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New Zealand: new rules for adventure operators

I’ve just returned from The Great Adventure. I know, you must be thinking good Lord where did she go? What did she do? Sounds awesome, can I go?

white water rafting Rangitata

On the Rangitata Valley.Pic Flickr/Rob Chandler

Actually it was a conference in Wellington for New Zealand’s Adventure Tourism operators who spearhead our tourism industry. From throwing people out of planes, to shoving them off towers, soaking them in white water rafts or just pointing out the birds on a bush walk, these largely small business operators were all gathered together in one civilised room in Wellington to learn from the best (and also from me about getting the most out of their websites and social media efforts) and chew the fat with other like-minded adrenalin entrepreneurs.

Kayaking in NZ

Kayaking in NZ. Pic Flickr/Allie Caulfield

Firstly some stats: Tourism is a $65.5 million a day industry in New Zealand. It contributes 9% of GDP and is New Zealand’s 2nd largest foreign exchange earner behind dairy. It brings in around $9 billion dollars a year and 1 in 9 kiwis are employed directly or indirectly because of tourism.

The big changes!

hiking in nz

Pic Flickr/Matthew Hillier

New regulations around safety: This is the big issue for adventure tourism operators as they seek to professionalise the adventure tourism sector following the Adventure Tourism Review in 2010. One fatality any where in the country effects everyone and over the last 3 years this pro-active sector has been thrashing through conversations and reports to develop new, world leading safety regulations. No cowboy operators will be tolerated!

As of 1 November 2014, any adventure tourism business that has not passed a safety audit and registered by WorkSafe NZ will be out. It’s been an enormous task, as you can probably imagine, but hands’ down, the most worthwhile effort this sector could make. More so than marketing even, as these new safety standards and regulations set the bar worldwide for adventure operators.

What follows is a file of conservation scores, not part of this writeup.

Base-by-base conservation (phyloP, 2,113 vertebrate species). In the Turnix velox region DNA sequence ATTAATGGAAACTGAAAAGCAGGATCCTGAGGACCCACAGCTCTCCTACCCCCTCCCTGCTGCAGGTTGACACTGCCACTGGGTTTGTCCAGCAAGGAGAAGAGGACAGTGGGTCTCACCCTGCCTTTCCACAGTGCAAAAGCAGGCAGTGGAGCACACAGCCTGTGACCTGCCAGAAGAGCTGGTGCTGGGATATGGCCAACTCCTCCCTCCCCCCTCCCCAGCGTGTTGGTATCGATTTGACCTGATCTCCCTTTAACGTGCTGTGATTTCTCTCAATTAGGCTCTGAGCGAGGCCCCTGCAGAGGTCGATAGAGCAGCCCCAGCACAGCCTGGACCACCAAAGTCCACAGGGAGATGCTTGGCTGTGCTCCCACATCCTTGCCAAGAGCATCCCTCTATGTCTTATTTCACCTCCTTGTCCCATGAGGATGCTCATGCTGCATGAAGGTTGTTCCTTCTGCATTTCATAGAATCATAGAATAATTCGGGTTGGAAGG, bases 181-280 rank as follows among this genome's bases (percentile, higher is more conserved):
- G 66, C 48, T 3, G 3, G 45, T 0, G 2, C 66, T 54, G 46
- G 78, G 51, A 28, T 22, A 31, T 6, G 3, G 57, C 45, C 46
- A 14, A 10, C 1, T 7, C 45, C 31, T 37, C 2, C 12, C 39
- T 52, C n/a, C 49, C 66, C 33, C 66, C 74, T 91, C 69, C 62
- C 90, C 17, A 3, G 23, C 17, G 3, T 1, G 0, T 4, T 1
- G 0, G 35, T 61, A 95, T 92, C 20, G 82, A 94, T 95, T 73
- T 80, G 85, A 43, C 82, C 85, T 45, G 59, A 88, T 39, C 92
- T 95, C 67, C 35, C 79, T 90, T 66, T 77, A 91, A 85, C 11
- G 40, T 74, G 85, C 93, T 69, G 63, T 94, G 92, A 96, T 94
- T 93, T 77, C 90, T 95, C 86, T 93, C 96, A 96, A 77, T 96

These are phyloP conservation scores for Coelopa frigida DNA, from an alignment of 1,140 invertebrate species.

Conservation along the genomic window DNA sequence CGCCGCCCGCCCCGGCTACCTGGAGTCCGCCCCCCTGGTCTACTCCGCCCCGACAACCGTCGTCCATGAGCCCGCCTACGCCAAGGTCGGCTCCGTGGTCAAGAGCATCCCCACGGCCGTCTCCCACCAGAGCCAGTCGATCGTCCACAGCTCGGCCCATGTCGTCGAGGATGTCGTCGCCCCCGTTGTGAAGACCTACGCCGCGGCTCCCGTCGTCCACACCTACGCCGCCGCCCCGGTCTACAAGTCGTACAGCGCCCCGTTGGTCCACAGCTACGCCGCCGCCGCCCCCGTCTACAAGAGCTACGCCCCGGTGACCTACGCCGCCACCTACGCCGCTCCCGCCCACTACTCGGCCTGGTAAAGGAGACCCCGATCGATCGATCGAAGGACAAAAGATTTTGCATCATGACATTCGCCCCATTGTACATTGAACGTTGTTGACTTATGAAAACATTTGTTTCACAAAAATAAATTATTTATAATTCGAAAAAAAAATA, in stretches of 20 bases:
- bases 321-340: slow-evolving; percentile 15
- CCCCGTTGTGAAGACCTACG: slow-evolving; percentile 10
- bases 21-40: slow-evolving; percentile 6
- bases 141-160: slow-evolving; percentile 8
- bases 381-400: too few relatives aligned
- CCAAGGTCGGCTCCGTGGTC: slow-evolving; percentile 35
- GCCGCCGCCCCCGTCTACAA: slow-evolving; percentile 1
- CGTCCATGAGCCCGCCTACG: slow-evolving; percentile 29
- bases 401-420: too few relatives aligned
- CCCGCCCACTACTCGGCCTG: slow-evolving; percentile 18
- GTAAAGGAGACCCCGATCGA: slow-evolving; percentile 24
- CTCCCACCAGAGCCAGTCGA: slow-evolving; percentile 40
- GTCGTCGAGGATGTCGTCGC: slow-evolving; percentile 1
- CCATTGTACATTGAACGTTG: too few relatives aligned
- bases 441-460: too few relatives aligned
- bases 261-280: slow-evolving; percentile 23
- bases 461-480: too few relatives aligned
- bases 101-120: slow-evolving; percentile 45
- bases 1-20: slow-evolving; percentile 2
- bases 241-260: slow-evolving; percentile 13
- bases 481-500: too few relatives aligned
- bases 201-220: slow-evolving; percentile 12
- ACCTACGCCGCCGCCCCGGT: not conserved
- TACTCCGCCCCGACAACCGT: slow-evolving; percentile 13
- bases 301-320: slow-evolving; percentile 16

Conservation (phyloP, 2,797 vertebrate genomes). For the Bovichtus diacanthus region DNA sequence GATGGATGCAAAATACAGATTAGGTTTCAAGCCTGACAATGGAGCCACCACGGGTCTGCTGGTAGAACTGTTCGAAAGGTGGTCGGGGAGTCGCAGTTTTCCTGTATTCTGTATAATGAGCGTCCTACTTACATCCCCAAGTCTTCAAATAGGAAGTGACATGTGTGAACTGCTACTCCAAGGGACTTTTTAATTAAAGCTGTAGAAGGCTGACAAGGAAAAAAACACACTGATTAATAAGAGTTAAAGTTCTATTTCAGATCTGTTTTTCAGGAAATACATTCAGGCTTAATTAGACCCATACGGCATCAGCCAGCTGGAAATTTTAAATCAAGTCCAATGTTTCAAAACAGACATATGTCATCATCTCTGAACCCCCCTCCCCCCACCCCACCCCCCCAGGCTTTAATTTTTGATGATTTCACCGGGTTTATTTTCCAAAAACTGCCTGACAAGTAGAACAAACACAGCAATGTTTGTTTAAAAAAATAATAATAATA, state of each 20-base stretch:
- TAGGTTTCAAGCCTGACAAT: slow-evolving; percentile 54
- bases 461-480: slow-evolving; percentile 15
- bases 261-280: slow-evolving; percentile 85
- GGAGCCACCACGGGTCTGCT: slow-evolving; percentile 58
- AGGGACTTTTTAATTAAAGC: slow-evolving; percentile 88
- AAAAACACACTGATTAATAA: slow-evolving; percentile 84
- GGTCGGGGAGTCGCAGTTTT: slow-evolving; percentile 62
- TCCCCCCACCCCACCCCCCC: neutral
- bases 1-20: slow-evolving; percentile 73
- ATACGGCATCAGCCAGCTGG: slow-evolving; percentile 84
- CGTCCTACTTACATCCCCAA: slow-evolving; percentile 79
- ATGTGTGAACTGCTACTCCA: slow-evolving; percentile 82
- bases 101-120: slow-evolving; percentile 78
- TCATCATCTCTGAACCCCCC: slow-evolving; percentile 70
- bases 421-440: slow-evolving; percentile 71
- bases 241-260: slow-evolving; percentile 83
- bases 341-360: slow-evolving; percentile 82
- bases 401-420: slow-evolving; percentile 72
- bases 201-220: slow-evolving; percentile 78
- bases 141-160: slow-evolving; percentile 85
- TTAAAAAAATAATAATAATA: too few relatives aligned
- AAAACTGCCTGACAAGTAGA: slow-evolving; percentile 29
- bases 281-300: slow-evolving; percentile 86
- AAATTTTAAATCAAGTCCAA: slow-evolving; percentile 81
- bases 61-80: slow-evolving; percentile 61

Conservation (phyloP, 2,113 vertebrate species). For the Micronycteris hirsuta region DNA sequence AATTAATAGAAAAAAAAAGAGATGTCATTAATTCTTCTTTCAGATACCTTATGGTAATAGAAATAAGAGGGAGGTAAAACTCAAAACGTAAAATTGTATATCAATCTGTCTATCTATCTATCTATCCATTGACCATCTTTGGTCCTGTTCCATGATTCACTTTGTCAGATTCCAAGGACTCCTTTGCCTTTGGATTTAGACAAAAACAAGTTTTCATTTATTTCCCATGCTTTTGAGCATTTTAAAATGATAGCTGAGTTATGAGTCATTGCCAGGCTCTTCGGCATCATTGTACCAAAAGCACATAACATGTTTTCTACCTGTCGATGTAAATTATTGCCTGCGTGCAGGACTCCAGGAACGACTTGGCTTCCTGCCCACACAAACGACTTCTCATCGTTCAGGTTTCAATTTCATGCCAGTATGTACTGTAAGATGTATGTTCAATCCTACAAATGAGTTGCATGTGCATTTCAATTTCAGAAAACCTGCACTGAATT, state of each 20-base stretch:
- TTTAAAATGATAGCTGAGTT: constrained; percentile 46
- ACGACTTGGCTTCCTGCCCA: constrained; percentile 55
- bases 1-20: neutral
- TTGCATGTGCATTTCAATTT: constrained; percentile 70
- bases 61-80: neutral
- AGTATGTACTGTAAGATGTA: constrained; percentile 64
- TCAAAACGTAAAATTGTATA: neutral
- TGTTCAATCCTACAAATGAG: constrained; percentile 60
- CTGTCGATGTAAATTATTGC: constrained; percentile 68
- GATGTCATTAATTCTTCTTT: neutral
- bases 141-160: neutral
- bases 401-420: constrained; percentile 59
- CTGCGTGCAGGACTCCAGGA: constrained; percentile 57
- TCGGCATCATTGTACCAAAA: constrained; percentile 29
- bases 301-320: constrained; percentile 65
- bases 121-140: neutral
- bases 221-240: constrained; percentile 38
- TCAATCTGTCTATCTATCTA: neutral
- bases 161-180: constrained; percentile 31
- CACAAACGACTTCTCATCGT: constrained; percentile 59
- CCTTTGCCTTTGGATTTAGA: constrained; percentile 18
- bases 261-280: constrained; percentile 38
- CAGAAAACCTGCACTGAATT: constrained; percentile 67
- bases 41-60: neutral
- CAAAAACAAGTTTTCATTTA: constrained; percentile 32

To help operators with the cost of this, the government has put up $2 million and is providing free advice to get everyone over the line.

As Minister for Labour, MP Simon Bridges said, “no one has the stomach for any more deaths,” and announced that the government were also offering $1500 per business for those who signed up for their auditing process by July 31 to meet the November 1 deadline, which he added was non-negotiable.

These new regs will also add to the many layers that make up our 100% pure brand (gorgeous scenery, unspoilt oceans, outstanding food and wine, accommodations at every level and price point, people going the extra mile), but now adventure visitors who might be thinking of South America, say, can look confidently at how serious New Zealand takes its safety.

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Hi, I'm Megan Singleton and I'm the word slinger of this travel blog as well as on radio in NZ every Sunday. Former Travel Editor at Yahoo NZ and current freelance writer for a few newspapers and mags from time to time, I set off on this travel writing journey 20 years ago and I've pretty much always got a suitcase half packed (or half un-packed!) I'd love you to join me on Facebook or Twitter and sign up for my newsletters if you want loads of travel tips, advice and deals!